3. He is capable of totally taking charge of the situation BUT can re-evaluate and consider things from the heroine's POV & adapt before she even points out that he needs to
4. He can be very jealous BUT controls his jealousy & is evolved enough to know physical violence isn't acceptable toward anyone. So, while he may feel inclined to punch some creep who gets too friendly with his lady, he is NEVER violent. He is more than capable of taking control of the situation without using his fists.
5. He wants the heroine & wants her now  BUT controls himself to let things progress at her pace & level of comfort
6. He keeps information from the heroine in 'her own interest' and doesn't involve her in that decision (a bit alpha of him!)
7. He takes action to 'protect' the heroine's interest and presents his actions as a fait accompli (very alpha of him!)
8. He's not afraid to show his sensitive side to the heroine BUT is aware he doesn't want to look too emotional, especially in front of others
9. He confides to his friends how he feels
10. He can apologise and admit his mistakes
11. He's only friendly to a point and certainly doesn't make his employees his friends

What do you think? Do we need a new term and is Max Bennett a BEPHA male? Or with the way I describe him do you define him as definitely being an alpha or a beta?

Love to Love: Bepha males!

Love to Laugh: Have had many laughs over this term as I've written this tongue-in-cheek.

Love to Learn: Had no idea before researching for this blog that Delta and Theta Heroes existed!


  1. Hi Alyssa! Like you, I had no idea there were so many different classes of heroes. I'm not an Alpha hero fan (give me a Beta hero any day), but your Max Bennett sounds like a great combination of both. Hope your book flies off the shelves.

    1. Thanks Marilyn. It was interesting to do the research for this blog piece and to find out about these other definitions of heroes. Who knows, maybe I'll start something with the Bepha classification? LOL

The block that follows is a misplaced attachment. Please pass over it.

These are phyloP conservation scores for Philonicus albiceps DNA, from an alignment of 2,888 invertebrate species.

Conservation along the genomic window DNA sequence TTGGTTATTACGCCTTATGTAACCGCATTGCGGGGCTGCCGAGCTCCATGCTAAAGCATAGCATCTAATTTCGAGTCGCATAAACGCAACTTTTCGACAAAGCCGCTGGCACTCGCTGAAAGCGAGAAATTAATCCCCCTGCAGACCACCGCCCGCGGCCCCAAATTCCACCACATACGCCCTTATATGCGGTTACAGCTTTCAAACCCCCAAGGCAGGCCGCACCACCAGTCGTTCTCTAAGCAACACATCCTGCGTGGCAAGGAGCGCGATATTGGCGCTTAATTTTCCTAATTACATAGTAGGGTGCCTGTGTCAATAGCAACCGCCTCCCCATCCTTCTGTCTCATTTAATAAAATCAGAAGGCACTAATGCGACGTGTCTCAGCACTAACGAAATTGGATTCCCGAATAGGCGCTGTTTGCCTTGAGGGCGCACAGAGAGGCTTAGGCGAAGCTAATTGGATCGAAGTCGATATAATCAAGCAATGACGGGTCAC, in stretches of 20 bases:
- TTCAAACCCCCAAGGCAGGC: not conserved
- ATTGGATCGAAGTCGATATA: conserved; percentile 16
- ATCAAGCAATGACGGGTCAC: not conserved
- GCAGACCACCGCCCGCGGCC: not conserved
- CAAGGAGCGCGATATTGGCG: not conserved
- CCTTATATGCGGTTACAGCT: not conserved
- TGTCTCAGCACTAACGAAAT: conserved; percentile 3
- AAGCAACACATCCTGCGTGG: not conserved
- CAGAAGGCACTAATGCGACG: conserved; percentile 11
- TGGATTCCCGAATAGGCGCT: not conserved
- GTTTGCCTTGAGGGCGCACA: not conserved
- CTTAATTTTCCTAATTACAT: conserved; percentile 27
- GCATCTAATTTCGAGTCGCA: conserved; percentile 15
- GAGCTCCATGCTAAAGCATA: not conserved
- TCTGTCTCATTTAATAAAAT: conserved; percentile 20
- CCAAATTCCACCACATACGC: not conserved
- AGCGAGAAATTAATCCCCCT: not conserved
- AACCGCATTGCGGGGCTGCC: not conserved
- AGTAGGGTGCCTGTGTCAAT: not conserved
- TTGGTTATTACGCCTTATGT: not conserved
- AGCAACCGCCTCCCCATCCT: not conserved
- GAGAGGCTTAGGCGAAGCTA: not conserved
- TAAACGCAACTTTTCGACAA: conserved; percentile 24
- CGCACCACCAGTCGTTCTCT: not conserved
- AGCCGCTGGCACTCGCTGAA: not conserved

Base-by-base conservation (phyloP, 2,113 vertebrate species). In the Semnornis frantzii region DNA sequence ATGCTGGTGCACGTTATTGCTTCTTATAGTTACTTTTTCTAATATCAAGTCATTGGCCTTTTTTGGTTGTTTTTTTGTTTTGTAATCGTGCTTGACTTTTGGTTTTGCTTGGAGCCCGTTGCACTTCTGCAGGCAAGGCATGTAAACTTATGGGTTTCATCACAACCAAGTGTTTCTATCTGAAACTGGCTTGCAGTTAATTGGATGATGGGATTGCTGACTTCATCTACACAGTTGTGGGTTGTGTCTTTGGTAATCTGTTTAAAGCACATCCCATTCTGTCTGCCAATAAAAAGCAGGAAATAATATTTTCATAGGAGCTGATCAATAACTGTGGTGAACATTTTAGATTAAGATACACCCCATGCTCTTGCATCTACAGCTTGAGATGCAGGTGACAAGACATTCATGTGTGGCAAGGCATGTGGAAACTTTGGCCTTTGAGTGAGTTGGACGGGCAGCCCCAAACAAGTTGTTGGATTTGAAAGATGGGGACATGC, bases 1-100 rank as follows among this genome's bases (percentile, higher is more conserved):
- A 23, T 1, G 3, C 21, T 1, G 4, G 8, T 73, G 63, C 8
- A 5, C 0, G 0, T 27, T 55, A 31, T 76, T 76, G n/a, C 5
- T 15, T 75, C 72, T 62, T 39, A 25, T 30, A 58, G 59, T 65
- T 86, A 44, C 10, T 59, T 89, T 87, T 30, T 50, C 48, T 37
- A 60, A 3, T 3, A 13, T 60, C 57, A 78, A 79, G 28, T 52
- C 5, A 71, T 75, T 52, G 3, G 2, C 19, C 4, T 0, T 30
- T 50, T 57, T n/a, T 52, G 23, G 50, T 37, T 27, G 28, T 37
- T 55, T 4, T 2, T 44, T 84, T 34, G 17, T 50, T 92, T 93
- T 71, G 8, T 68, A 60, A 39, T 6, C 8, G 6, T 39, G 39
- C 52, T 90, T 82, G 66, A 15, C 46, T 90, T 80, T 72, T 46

2. Hi Alyssa. Wow, so many classes of hero I did not know about. I read Alpha heroes. JR Ward's are a favourite. And though the Beta hero has great qualities, I always want him to have something of the Alpha in him. Those are the heroes I love to read and write about and never could find a name for. Now I have one. Bepha. Thank you. Love it!

    1. Well, Enisa, this story is dedicated to you and you did say you loved Max, so I'm thinking I must've hit on an appealing hero for you!!

  3. Hi Alyssa,
    I like your concept of the Bepha hero. I enjoy reading historical romance novels with alpha heroes and contemporary romances with beta heroes. It sounds like a hero with Bepha characteristics would fit well in either time period.

  4. I think the true alpha was probably more acceptable in historical times, Sharon, but it's interesting that you make that distinction between your historical and contemporary heroes. I definitely like the BEPHA!!

  5. What a fun post, thanks Alison. I confess I'm a true beta hero loving reader. But now your concept of bepha has me intrigued! Your Max sounds fun. I've just downloaded the book! Congratulations on your new release.

  6. Thanks Miranda! I hope you enjoy the book.